Daemonic Emacs

Emacs is many things, but lightweight is not one of them. You don’t want to be
starting a new Emacs process every time you edit a file, especially if you have
an extensive set of customizations and extensions being loaded by default. If
you’re using a recent version of Emacs and you’re not using its ability to run
as a daemonized server, you’re missing out.

This is a feature which was long available in XEmacs but only recently found its
way into core FSF Emacs. When passed the --daemon option, Emacs will
start up, but without any “frames” (AKA windows) showing. So long as you also
have emacs configured to start as a server (see below), you can now use the
emacsclient command to open new windows from the running Emacs
instance. These new windows will open instantaneously since they don’t have to
wait for Emacs to start up, and they will all share a common buffer list,
kill-ring, etc.

Here’s some code from my .emacs which initializes Emacs as a server:

This is a bit more complicated than strictly necessary. Like much of my Emacs
configuration, it evolved over years of using multiple Emacs versions on
multiple platforms. The important part is that it starts the Emacs server with
(server-start). It also starts up the “edit-server.el” library,
which enables the Chrome Edit in Emacs” extension to talk to the running Emacs

With this configuration out of the way, I need to make sure I start Emacs up in
daemon mode unless a daemon is already running. Here’s the script I use to open files in Emacs:

This script uses emacsclient to first attempt to contact an existing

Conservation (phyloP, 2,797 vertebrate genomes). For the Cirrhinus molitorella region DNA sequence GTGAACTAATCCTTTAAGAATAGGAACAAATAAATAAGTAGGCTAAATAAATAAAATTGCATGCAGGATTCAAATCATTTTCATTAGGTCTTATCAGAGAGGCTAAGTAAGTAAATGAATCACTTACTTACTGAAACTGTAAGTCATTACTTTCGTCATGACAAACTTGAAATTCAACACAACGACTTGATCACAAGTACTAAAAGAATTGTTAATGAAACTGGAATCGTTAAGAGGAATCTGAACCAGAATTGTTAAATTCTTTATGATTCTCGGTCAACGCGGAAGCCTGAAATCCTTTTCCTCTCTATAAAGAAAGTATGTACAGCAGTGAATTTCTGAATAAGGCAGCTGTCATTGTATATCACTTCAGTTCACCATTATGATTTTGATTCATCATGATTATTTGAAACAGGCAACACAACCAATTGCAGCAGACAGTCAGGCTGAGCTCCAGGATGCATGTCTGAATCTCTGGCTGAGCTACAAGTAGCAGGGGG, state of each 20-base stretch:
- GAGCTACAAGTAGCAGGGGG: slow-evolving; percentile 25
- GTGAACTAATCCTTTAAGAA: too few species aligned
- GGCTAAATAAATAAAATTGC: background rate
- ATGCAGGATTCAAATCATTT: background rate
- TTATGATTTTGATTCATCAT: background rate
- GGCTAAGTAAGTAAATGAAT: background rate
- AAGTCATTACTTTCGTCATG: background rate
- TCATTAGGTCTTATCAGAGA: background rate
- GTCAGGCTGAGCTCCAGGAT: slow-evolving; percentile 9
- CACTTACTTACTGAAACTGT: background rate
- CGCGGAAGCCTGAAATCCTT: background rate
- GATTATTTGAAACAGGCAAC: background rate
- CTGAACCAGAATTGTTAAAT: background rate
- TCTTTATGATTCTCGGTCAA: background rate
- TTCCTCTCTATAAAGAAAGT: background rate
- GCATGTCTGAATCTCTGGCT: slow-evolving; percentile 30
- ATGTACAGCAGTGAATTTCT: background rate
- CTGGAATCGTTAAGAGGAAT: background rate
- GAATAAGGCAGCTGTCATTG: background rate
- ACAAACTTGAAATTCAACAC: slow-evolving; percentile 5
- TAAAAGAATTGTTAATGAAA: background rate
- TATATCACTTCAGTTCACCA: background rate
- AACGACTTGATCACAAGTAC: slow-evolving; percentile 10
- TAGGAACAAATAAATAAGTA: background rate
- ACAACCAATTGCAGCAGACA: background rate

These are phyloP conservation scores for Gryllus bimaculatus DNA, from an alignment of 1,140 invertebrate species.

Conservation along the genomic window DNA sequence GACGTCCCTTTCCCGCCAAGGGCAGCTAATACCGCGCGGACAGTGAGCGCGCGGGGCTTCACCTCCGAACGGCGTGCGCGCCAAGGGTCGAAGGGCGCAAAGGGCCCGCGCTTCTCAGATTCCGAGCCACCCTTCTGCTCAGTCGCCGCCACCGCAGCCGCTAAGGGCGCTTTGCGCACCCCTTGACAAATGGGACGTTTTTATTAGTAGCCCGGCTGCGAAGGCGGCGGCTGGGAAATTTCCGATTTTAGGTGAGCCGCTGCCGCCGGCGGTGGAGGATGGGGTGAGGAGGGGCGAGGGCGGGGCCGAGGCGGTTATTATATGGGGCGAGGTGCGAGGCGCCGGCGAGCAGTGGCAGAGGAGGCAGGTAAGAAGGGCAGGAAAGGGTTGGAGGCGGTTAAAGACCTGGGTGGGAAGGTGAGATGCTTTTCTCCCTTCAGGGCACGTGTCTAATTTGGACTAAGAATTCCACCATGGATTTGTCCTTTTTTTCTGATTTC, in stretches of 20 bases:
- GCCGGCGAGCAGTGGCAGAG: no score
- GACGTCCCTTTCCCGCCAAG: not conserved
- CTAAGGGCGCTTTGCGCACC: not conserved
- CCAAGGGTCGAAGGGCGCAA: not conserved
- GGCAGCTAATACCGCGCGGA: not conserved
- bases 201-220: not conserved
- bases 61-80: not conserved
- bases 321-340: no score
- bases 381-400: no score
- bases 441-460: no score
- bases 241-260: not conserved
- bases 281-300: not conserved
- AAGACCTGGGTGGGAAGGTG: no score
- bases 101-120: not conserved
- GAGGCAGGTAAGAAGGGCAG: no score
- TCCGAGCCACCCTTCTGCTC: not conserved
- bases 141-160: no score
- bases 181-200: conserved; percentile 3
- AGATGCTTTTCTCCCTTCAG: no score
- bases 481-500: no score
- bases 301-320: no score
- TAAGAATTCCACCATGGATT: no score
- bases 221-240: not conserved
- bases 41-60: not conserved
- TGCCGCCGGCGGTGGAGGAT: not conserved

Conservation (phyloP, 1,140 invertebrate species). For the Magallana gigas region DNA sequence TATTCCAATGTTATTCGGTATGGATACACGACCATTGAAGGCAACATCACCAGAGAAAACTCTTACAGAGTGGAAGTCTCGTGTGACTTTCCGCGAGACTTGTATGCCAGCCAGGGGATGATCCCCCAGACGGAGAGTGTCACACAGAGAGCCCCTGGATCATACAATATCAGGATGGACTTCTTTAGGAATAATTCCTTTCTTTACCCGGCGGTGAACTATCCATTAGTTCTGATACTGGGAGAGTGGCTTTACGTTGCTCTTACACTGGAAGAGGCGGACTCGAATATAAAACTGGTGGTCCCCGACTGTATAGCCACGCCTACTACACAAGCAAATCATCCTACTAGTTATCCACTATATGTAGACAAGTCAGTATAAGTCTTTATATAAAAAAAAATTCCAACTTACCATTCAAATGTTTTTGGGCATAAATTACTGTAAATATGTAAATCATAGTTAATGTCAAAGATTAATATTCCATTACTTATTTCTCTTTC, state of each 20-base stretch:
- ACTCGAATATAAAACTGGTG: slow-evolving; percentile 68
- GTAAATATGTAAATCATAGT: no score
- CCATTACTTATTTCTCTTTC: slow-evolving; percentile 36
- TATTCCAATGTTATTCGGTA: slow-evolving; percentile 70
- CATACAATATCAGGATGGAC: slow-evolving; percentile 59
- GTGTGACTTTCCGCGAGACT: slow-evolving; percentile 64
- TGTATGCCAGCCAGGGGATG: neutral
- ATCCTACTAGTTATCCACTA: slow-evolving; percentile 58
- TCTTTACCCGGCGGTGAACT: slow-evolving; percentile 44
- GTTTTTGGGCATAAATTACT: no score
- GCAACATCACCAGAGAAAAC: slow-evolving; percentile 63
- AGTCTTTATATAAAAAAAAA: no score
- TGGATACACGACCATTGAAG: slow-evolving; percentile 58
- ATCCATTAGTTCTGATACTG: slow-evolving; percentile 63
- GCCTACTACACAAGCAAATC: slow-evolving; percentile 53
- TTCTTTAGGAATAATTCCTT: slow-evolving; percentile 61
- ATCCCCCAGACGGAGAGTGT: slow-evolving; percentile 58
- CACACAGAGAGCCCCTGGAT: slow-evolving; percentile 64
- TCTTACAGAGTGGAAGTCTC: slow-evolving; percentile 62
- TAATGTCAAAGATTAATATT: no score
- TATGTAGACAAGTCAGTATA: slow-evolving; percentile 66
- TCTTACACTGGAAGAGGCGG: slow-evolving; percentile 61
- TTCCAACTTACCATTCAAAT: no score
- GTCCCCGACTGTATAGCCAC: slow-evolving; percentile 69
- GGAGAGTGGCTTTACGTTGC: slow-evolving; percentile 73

Emacs server. If it fails, the -a option tells it to try an alternate
editor. The "" argument for -a is special: it tells
emacsclient to start a new daemon Emacs process and then re-attempt the
server connection attempt. I usually create a launcher icon for this file on my
GNOME panel so I can quickly open a new Emacs window.

All that remains is to configure the shell to use that script as the default editor:

And there you have it: instantaneous Emacs windows with shared context,
accessible both from the desktop and the command line.


  1. This article mentions that loading emacs can be time consuming especially if you have lots of customizations.
    If you really like your customizations, and you always want them, then try loading these in the site-lisp directory and
    rebuilding emacs.  When emacs is compiled the make file runs the emacs executable, which causes the lisp engine
    to load, and then the executable is written to call an internal function that creates a new elf executable from the
    running image in memory. 

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